National

Ampera village: An oasis
in a former battlefield

Residents of Ampera subdistrict, Masohi district in Central Maluku regency, say they refuse to be caught up in another conflict, after previous riots rendered them homeless victims.

When sectarian riots rocked Masohi, growing out of the conflict in Ambon in December 1999, Muslim and Christian communities in Ampera were forced from their homes as their area became one of the battle zones. Entire homes in the area were torched during the riots.

Those who fled lived as refugees in temporary camps for more than three uncertain years.

The government has rebuilt their homes where they once stood, albeit modestly. The homes are built uniformly, with walls made of second-rate timber, despite the different social standings of the occupants -- civil servants, bank employees, entrepreneurs, contractors, teachers, ojek (motorcycle taxi) drivers and becak (pedicab) drivers. Only those who can afford to have extended their homes.

In Masohi, the villages hit worst during the conflict were Letwaru and Ampera, west and east of Masohi, respectively. Their locations, bordering areas where people from the different denominations coexisted, made them prime targets for rioters.

Other affected areas included Lesana, Namaelo, Namano and Namasina subdistricts, inhabited predominantly by a single denomination, but not located next to settlements of rival factions.

Ampera residents were aware that both sides would suffer if the conflict in Letwaru reached their village, and that no victors would emerge from the riots, as occurred after the 1999 clashes. And so they refused to be provoked by the recent Masohi riot on Dec. 9.

When fire engulfed 67 homes and houses of worship in Letwaru subdistrict, located just 3 kilometers from Ampera, Muslims and Christians in Ampera instead banded together to protect their area.

They firmly rejected the arrival of outsiders for fear of instigation.

"It's so easy for them to burn down our homes, because they're only made of wood. They'd be totally destroyed just by dousing them in fuel. But residents from both communities in Ampera have experienced the pain of becoming refugees. We don't want it to happen again," M. Syafri, an Islamic youth figure in Ampera, told The Jakarta Post recently.

Besides taking refuge with his family after their home was burned down, Syafri was once shot at a temple, putting him in a month-long coma in hospital.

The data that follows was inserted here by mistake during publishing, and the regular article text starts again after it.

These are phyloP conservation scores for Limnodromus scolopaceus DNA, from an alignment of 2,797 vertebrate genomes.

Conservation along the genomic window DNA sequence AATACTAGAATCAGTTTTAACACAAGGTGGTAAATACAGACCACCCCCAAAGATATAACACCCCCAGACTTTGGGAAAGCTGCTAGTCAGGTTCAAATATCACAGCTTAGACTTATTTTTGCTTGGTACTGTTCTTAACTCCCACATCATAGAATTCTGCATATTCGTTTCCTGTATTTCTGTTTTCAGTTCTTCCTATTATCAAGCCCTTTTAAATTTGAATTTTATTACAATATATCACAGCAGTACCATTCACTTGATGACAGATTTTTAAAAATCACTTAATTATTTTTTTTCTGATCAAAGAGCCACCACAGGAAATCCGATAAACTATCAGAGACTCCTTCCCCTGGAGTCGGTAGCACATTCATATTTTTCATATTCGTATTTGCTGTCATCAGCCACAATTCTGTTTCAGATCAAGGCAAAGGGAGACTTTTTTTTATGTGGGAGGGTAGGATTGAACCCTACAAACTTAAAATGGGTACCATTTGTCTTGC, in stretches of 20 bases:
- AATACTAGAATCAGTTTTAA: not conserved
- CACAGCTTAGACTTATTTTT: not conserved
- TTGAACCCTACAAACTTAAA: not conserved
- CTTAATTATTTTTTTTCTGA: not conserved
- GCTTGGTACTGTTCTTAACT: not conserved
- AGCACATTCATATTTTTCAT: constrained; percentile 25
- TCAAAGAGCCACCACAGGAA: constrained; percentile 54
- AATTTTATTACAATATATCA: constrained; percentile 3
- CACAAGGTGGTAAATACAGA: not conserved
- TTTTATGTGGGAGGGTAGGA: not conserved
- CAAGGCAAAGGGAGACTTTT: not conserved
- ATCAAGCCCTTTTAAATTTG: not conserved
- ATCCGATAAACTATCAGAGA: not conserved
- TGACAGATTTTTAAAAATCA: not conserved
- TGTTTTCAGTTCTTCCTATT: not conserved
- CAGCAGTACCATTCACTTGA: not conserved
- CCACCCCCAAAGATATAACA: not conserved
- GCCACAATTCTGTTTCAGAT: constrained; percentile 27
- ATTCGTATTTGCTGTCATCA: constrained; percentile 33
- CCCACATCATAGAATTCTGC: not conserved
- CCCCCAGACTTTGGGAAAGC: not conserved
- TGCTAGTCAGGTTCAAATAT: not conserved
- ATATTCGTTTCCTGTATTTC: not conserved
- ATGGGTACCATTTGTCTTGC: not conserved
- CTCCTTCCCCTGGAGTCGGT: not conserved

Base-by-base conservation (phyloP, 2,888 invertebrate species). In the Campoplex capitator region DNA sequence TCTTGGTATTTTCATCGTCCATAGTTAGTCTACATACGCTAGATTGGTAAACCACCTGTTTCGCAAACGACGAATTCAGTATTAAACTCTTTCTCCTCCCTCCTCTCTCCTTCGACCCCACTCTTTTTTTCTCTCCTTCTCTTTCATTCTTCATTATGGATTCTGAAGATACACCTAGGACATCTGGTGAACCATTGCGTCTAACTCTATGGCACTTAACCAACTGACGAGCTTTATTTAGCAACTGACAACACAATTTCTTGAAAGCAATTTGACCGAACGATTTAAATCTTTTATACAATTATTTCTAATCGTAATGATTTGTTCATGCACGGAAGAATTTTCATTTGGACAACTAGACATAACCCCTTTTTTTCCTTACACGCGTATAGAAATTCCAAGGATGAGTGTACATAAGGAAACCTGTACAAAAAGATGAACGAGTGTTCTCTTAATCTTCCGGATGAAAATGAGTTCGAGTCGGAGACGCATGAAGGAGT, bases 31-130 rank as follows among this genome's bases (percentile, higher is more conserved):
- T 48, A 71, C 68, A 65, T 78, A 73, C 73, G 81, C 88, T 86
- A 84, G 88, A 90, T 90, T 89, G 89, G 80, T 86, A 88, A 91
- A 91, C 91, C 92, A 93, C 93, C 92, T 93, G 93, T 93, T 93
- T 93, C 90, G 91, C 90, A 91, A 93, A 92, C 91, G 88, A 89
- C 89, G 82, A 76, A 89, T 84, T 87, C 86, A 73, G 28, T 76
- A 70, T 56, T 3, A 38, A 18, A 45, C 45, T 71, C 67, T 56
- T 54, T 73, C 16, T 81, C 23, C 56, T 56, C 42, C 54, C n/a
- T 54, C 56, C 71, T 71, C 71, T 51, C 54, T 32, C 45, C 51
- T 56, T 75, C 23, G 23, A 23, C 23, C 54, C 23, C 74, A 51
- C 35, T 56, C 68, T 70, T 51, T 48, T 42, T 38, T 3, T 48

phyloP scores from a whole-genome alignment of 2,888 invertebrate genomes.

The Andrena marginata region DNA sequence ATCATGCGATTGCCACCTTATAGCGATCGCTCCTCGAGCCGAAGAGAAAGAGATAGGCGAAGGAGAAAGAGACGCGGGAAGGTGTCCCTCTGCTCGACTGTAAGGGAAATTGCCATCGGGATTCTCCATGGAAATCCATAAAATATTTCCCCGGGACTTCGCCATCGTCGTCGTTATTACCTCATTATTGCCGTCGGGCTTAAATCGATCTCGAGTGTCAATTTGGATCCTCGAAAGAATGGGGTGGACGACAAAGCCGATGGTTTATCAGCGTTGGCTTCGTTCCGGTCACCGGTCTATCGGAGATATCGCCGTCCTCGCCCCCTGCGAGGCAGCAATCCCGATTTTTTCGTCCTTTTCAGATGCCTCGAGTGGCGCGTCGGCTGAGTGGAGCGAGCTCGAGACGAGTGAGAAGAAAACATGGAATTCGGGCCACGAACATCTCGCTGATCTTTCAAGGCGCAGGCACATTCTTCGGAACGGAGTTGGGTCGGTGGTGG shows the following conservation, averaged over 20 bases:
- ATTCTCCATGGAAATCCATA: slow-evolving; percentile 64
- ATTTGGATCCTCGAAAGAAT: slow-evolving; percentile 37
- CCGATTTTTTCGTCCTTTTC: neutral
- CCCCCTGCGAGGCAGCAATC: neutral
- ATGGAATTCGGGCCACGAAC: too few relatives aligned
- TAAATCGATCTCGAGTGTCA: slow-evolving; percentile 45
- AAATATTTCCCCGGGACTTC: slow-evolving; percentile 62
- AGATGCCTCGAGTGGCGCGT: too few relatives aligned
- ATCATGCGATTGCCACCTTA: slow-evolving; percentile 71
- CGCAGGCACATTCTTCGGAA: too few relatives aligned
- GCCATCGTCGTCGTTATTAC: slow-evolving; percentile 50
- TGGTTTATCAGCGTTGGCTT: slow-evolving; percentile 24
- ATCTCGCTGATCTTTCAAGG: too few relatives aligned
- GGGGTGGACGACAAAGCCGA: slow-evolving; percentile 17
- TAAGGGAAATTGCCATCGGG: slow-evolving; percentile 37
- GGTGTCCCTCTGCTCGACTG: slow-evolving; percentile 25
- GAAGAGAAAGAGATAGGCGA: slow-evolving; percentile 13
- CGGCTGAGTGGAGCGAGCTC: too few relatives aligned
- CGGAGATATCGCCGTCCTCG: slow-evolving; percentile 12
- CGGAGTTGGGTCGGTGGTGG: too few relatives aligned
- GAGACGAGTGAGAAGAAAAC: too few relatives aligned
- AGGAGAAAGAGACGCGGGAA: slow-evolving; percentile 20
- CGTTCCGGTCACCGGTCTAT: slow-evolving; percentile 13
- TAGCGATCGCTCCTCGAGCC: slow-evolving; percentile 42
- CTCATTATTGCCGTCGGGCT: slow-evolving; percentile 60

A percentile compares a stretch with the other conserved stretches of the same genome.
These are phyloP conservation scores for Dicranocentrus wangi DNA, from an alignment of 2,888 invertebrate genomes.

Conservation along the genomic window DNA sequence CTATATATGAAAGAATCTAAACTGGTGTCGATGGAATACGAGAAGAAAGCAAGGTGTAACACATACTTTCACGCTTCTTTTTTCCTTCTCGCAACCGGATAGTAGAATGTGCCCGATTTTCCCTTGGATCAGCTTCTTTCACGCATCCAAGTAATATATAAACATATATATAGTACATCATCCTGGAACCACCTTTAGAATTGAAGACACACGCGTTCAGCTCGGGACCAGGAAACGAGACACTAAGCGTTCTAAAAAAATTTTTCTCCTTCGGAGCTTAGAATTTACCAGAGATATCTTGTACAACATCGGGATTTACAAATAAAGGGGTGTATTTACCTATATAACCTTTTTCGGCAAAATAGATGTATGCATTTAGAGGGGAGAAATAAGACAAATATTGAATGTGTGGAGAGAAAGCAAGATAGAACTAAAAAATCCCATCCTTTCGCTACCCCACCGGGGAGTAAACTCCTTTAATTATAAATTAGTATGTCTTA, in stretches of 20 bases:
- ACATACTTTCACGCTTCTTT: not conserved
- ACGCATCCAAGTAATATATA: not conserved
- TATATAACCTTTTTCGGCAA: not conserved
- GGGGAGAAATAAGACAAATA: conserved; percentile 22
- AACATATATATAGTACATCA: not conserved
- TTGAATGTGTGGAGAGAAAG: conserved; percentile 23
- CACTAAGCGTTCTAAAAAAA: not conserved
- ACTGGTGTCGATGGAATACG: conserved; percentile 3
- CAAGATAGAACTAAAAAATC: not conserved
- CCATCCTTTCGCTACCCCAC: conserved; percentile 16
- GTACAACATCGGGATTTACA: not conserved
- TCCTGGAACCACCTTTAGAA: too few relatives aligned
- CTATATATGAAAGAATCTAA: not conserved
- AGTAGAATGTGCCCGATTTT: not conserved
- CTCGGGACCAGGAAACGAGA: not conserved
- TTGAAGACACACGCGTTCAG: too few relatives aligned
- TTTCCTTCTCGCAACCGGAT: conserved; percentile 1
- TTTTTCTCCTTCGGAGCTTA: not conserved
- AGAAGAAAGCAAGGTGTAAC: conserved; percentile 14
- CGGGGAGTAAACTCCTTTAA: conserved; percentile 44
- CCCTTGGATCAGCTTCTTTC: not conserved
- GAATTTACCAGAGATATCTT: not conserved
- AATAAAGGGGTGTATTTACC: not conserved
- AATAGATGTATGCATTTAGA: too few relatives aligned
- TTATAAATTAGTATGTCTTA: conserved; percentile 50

"It wasn't just me -- many of my Christian neighbors became victims. Some had their hands severed by bombs, and some died in the riots. We're aware if the recent riot in Letwaru reached our area, we would be victims again," he said.

Alfaris Kaihena, 42, head of the Tiberias Protestant Church's Ampera parish, told the Post that Ampera residents had refused to get caught up in the conflict because both communities had committed themselves to safeguarding the area together, and to reject any bad influence from outside.

"Ampera subdistrict was a conflict zone and we all became refugees. We have a common understanding to reject any influence from outside, including rumors of the arrival of attackers from outside our area," Kaihena said.

Josy Patty, a neighborhood unit chief in Ampera, said residents were committed to protecting their surroundings from rioters because they wished to live peacefully together.

"We can take part in our daily activities and seek a living in a peaceful manner," he said.

Patty added he was proud of the members of his community because none of them were forced to flee, although the riot had already broken out in Masohi.

"We instead protected our surroundings together. Despite the presence of military troops from the 731st Kabaressy Battalion, we don't want Muslim and Christian residents to guard just their respective areas. We even mingled together during night watches," he said.

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